Pittsburgh Post-Gazette

Ex-CIA operative Plame talks nuclear, cyber threats

- By Courtney Linder

“It’s two and a half minutes to midnight,” said Valerie Plame, a former covert operative for the Central Intelligen­ce Agency. “The clock says we’re closer to human extinction than ever since 1953.”

Ms. Plame, who worked to prevent the proliferat­ion of nuclear weapons, referred to the Science and Security Board’s “Doomsday Clock” in her keynote speech at Carnegie Mellon University on

Friday, prefacing a panel on inclusivit­y in STEM — or science, technology, engineerin­g and math — for students and faculty.

In her hour-long discussion of nuclear threats and cybersecur­ity, Ms. Plame kept the conversati­on solutions-oriented, rather than dwelling on the high-profile “Plamegate” scandal that ended her espionage career.

In 2003, Washington Post columnist Robert Novak outed Ms. Plame as a covert officer. Purportedl­y, the George W. Bush administra­tion had leaked the informatio­n after Ms. Plame’s husband wrote an op-ed for The New York Times questionin­g whether the government manipulate­d the public about Iraq having nuclear armaments.

“After that, a member of Congress called me a glorified secretary,” she said Friday, pausing. “Because I’m a girl,” she said with an intentiona­lly plastic smile.

Now, Ms. Plame sits on various boards, including cybersecur­ity company Global Data Security and the Penn State School of Internatio­nal Affairs. She writes memoir and fiction novels, and uses speaking engagement­s as a platform to educate the public.

Ms. Plame didn’t hesitate to criticize those who don’t fully grasp the power of nuclear armaments.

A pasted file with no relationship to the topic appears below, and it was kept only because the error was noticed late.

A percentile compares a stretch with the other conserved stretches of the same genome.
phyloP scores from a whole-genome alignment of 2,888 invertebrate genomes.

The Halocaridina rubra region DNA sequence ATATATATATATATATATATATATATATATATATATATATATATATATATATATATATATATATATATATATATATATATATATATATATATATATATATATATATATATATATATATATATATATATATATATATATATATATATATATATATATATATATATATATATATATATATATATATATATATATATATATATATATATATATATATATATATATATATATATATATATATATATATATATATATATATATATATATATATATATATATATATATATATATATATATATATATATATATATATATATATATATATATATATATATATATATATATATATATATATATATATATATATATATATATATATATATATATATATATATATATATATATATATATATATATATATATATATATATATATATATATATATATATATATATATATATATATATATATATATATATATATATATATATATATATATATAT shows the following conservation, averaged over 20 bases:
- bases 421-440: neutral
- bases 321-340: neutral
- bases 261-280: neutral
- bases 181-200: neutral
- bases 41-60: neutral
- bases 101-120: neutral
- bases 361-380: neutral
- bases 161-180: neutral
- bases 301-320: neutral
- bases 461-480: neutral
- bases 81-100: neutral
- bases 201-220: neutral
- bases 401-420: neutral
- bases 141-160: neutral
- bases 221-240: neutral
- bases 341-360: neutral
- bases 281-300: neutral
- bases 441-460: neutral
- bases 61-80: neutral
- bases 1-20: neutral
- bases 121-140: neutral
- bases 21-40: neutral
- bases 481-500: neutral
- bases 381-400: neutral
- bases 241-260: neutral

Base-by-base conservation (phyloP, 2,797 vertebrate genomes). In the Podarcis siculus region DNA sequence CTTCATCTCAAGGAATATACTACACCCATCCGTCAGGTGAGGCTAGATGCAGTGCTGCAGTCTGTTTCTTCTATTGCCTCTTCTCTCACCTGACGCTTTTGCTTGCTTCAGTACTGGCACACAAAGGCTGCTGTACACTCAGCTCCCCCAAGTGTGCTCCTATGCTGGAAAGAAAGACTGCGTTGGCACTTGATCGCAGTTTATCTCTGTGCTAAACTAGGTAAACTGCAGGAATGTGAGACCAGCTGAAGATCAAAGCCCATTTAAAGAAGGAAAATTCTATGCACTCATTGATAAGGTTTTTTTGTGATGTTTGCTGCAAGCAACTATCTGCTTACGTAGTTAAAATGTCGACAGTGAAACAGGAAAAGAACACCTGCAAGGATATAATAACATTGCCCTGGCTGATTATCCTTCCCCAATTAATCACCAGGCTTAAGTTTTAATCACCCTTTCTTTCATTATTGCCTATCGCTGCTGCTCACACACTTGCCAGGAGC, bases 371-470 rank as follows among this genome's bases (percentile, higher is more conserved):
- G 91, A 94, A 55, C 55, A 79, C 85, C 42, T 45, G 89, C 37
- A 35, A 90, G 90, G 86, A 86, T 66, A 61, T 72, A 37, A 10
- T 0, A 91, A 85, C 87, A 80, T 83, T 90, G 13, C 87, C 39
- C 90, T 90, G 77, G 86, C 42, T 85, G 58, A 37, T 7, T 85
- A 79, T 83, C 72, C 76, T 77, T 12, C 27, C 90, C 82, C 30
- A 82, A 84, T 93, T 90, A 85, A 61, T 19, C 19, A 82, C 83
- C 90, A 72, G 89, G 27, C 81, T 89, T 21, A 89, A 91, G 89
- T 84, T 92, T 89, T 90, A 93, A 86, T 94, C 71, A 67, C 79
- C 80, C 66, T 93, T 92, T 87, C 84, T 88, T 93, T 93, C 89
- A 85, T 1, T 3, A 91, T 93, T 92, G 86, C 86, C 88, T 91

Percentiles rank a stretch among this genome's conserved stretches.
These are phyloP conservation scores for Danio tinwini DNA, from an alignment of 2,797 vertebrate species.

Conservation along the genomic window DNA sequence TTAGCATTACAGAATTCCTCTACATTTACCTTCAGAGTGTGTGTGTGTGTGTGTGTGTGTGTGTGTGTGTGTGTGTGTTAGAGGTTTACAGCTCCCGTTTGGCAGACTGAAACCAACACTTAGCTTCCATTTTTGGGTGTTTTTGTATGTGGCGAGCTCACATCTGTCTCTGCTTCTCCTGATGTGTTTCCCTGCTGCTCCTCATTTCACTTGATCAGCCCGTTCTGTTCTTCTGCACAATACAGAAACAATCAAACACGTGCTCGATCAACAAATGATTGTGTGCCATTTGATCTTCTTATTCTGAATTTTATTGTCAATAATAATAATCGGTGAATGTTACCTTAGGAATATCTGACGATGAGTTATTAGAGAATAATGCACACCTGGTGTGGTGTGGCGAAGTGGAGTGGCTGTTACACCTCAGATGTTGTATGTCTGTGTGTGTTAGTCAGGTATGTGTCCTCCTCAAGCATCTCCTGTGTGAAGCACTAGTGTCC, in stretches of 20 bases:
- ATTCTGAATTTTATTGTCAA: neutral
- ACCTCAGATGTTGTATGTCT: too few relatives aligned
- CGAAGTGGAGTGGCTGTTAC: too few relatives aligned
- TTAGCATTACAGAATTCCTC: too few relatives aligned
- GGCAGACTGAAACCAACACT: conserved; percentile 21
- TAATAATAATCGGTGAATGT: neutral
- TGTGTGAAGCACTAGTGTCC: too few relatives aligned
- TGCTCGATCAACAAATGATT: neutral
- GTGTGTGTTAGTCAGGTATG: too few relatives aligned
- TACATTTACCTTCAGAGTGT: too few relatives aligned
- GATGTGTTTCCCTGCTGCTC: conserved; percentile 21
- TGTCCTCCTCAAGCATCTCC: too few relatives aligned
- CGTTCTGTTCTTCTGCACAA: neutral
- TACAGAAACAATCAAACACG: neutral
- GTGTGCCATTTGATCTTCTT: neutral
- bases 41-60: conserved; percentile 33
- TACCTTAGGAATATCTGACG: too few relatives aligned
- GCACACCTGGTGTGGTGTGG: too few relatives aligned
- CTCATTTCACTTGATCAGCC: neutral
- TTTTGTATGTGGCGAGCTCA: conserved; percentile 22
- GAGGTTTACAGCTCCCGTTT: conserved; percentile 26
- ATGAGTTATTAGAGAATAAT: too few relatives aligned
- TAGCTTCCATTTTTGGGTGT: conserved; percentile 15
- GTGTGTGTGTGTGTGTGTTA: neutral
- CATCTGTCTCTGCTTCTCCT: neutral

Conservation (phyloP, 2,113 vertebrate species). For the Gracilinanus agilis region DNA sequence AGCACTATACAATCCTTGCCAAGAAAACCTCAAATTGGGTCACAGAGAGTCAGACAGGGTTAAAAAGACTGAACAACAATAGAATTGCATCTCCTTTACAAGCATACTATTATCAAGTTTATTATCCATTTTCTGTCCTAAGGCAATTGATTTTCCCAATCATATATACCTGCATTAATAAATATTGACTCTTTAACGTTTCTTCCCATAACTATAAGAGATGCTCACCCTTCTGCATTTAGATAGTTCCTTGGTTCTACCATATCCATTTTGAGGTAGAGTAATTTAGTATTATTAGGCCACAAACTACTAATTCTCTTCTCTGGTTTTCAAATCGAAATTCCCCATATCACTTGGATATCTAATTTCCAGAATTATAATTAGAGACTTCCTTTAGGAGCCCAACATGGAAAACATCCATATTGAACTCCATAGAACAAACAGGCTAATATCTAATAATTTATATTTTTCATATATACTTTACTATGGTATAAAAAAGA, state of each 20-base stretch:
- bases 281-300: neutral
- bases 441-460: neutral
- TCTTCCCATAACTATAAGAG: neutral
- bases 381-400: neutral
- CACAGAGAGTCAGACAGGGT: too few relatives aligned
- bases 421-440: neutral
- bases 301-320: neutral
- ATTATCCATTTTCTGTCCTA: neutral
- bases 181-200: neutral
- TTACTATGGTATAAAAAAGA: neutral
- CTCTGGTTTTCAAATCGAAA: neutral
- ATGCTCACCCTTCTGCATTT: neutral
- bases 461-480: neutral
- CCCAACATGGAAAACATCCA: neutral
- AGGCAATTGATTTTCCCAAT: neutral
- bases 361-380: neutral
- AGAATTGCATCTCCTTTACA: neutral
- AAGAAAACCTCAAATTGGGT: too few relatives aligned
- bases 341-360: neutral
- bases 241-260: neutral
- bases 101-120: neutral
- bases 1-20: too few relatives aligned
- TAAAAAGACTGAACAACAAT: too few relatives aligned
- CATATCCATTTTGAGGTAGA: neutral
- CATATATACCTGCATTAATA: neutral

“It’s very clear [President Donald Trump] doesn’t understand much about the nuclear threat,” she said, citing his first television interview as president. He told ABC’s David Muir that having access to the nuclear codes was “very, very, very scary.”

“The fundamenta­l problem is not that Trump has access to the nuclear launch codes, but that they exist at all,” she said.

Ms. Plame offered that Mr. Trump could “be the very person to move us toward nuclear disarmamen­t,” prescribin­g a diet that includes a “no first use” policy, which pledges a country won’t use nuclear arms unless first attacked by an adversary that is using them.

But the only true answer is abolition of nuclear weapons, she said.

In the same vein, she called for deterrence of cyberattac­ks and influence operations, noting the Democratic National Committee email leak last year. The U.S. needs to work harder to protect its citizens from cyberattac­ks, she said, deterring use of domestic cyberwarfa­re, not just abroad.

“To my knowledge, no one has died from a cyberattac­k ... but there is a gray area between peace and war,” she said.

Despite being publicly outed from her own position, she asked that the best and brightest at CMU consider working in public service.

“I believe in much more diplomacy, not less,” Ms. Plame said. “We are living in unpreceden­ted times.”

 ??  ?? Former CIA officer Valerie Plame.
Former CIA officer Valerie Plame.

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